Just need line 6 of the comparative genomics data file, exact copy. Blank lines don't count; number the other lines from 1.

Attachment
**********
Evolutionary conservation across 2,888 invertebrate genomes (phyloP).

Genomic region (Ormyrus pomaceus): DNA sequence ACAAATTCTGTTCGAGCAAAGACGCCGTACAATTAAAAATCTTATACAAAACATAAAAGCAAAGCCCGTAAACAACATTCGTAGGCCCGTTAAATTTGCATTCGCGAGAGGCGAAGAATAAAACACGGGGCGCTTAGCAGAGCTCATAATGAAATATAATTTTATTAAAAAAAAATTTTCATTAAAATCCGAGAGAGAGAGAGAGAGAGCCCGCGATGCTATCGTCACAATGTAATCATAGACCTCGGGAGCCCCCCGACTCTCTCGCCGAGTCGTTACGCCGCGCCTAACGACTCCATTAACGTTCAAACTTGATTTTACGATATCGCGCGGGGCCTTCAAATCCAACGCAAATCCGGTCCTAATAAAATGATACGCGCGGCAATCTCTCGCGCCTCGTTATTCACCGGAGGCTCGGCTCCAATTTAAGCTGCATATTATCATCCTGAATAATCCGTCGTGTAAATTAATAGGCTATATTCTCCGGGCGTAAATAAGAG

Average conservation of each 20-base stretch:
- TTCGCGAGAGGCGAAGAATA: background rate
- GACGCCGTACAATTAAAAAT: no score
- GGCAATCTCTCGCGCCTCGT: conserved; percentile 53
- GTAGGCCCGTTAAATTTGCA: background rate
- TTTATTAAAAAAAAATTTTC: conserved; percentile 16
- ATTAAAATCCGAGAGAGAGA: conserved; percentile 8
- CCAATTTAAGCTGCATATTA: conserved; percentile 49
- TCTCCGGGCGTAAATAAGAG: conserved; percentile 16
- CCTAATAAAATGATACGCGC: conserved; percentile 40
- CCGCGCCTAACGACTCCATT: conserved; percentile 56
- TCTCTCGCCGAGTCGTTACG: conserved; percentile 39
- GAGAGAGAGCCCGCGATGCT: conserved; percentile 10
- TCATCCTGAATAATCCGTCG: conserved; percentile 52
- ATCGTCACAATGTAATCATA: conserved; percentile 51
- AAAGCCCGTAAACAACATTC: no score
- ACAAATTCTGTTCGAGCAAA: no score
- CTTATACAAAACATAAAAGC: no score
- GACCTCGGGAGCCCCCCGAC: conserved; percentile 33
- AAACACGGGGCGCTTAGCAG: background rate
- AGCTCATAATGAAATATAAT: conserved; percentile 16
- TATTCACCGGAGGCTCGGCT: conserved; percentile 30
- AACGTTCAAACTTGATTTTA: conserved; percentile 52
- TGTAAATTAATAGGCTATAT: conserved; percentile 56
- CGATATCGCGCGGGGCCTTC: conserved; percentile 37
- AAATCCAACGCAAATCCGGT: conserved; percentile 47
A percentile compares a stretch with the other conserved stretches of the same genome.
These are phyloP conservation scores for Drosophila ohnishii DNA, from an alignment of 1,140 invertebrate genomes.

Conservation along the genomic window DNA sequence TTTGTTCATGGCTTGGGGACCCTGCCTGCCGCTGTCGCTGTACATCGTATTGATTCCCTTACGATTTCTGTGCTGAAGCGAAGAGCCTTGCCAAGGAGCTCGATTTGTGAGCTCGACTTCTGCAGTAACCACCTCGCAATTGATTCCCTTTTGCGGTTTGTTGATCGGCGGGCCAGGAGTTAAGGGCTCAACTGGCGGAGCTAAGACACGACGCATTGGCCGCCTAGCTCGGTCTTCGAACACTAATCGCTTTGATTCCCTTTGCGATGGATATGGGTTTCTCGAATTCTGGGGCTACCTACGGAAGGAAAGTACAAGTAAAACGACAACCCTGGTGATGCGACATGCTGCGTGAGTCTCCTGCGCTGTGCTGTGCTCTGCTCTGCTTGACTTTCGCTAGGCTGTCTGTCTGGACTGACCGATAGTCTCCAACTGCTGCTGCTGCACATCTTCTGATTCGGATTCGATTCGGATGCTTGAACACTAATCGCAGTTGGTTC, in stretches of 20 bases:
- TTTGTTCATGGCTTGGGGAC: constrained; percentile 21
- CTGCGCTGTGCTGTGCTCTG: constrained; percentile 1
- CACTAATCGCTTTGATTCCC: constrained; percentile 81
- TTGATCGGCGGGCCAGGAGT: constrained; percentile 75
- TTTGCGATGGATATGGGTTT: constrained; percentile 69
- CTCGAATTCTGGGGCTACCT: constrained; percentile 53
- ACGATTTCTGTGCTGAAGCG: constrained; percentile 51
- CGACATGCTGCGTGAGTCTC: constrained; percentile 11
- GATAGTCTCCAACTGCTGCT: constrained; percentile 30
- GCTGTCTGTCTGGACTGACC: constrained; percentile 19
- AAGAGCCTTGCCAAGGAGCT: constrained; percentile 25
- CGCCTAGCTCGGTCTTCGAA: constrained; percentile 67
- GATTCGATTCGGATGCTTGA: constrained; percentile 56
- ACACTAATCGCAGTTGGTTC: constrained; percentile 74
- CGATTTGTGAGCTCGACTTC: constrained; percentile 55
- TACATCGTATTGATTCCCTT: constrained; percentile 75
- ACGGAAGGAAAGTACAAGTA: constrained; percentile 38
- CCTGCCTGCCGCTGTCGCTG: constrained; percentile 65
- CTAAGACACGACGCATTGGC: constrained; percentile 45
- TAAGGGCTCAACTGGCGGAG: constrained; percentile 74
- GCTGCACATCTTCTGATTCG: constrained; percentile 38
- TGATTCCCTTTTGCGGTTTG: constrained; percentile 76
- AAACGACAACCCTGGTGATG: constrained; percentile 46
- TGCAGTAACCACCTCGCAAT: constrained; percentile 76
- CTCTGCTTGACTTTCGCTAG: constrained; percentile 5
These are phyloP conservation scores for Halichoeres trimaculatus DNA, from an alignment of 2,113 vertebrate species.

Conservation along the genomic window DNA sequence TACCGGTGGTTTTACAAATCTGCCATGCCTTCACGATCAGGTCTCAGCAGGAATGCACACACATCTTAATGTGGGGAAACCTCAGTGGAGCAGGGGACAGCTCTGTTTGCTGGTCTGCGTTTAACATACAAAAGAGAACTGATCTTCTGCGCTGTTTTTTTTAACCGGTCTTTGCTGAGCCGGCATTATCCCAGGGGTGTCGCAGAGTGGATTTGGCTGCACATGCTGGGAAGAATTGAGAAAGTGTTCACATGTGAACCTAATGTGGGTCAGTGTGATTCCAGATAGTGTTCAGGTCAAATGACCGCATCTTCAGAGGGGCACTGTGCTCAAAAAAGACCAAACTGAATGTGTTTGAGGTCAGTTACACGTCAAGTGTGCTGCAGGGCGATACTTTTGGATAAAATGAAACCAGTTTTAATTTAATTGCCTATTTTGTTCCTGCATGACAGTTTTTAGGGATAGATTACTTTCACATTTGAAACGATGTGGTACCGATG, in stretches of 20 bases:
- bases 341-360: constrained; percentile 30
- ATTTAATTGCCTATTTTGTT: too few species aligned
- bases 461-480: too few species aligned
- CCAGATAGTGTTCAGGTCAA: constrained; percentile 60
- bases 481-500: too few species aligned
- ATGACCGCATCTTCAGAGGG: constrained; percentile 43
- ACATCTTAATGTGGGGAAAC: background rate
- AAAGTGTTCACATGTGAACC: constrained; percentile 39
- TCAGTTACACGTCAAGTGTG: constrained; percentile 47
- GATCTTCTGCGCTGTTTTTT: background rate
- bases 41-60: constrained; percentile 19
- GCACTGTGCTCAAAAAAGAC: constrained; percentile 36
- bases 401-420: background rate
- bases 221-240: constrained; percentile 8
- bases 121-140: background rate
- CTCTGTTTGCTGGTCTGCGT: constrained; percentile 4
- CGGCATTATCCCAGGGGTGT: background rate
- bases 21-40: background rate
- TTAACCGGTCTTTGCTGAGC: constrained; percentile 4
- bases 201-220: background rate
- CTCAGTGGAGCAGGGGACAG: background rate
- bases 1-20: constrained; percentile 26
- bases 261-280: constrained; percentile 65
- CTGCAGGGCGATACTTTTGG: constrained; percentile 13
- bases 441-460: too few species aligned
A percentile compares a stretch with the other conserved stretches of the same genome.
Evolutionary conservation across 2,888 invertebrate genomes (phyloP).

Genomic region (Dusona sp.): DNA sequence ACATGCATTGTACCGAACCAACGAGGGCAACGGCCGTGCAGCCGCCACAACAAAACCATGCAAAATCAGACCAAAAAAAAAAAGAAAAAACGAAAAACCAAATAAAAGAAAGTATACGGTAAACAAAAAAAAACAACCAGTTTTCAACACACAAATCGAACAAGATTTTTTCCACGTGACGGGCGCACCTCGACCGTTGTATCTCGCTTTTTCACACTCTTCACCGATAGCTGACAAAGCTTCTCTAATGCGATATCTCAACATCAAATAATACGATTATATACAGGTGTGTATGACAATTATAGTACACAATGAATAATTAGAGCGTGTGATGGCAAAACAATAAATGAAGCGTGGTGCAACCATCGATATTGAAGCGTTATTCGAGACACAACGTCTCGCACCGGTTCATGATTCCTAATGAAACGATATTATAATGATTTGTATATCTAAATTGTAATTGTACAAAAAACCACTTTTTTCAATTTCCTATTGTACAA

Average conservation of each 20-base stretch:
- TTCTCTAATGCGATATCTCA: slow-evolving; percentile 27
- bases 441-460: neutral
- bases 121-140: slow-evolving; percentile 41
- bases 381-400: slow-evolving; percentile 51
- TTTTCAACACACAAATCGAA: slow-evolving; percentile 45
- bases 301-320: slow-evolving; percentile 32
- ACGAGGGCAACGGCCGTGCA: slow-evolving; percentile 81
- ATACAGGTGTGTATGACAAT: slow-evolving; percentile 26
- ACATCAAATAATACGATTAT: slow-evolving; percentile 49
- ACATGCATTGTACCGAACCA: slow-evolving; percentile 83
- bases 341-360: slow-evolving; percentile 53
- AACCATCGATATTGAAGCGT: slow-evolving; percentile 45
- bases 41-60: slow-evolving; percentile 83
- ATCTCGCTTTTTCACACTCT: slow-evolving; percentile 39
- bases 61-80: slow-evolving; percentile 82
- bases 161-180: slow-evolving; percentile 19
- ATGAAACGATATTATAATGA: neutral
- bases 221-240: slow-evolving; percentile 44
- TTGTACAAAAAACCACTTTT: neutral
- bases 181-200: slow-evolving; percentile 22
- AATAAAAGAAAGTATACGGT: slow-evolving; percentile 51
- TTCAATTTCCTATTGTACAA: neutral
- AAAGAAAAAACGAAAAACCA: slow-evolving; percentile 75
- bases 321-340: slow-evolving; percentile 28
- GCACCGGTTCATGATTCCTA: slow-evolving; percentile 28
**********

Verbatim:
- GGCAATCTCTCGCGCCTCGT: conserved; percentile 53